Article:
image by Robert Dyrda, Inowroclaw, Poland

An infrequently imaged crater is always a treat, and Robert's excellent view of Harpalus and the region of western Mare Frigoris provides new data for description and speculation. Harpalus is known to be a young crater and its ejecta and secondaries are well documented in this image. But immediately on looking at this it seemed to me that the ejecta is not scattered equally in all directions - it is most conspicuous to the north and the south of the crater and much weaker to the east and west. This is a sign of oblique impact, but the Clementine higher Sun image does not suggest that the rays are asymmetrically distributed. Hmm. Are secondaries and similar ejecta more sensitive to angle of impact than rays? It wouldn't seem so since rays are also ejecta... Perhaps the most dramatic feature in this image is the contrast between the relatively smooth mare surface and the very rough texture of the crater South at the upper left. South is full of Imbrium ejecta, which here is a mega-gravel of small mountains and hills. A much less conspicuous feature is the small sinuous rille near the upper right corner. At first I thought this was the rille north of Sharp, but then realized it is a different one. Both rilles are very similar, starting in collapse depressions. Sinuous rilles in non-mare material are uncommon, but these two are joined by ones both east and west of the rim of Plato. Since most sinuous rilles occur in mare lavas, I wildly speculate that the existence of four in the Plato to Sharp arc of Imbrium ejecta implies that the ejecta is underlain by older mare material.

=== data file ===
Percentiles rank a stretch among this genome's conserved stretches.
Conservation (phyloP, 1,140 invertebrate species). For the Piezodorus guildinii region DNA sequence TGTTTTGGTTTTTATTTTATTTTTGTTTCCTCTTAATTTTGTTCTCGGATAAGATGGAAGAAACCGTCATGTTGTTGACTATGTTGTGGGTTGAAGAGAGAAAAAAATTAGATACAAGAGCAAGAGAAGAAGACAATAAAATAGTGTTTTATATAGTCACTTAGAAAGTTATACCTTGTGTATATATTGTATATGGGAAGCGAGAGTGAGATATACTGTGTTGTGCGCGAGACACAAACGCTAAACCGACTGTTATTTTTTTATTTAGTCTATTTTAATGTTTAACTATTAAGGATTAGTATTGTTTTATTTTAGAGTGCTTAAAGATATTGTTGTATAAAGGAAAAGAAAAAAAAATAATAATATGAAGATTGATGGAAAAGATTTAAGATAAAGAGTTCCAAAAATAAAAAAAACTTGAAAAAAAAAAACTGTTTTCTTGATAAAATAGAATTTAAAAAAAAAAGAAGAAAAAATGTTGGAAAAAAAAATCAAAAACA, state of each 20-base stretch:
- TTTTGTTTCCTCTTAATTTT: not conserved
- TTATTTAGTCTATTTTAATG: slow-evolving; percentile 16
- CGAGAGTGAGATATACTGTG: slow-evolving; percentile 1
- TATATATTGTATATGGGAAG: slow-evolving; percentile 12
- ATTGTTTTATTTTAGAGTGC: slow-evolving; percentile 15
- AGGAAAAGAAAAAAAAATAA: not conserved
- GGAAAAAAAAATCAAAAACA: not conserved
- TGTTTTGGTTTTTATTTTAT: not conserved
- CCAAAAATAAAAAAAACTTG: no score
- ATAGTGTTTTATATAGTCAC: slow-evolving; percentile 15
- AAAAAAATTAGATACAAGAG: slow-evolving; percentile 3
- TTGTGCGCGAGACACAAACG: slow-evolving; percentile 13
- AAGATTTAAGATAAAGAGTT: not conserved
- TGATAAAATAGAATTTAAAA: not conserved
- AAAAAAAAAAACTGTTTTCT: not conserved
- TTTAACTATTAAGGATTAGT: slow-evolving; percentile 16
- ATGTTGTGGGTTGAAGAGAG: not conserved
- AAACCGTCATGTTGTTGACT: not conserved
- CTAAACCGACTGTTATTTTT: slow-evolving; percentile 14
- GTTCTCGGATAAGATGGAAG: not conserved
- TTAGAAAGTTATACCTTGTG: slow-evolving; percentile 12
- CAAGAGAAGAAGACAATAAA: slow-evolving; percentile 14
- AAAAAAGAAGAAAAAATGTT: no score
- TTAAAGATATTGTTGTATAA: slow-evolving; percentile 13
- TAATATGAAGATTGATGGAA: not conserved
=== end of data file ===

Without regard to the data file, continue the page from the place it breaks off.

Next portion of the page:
Chuck Wood

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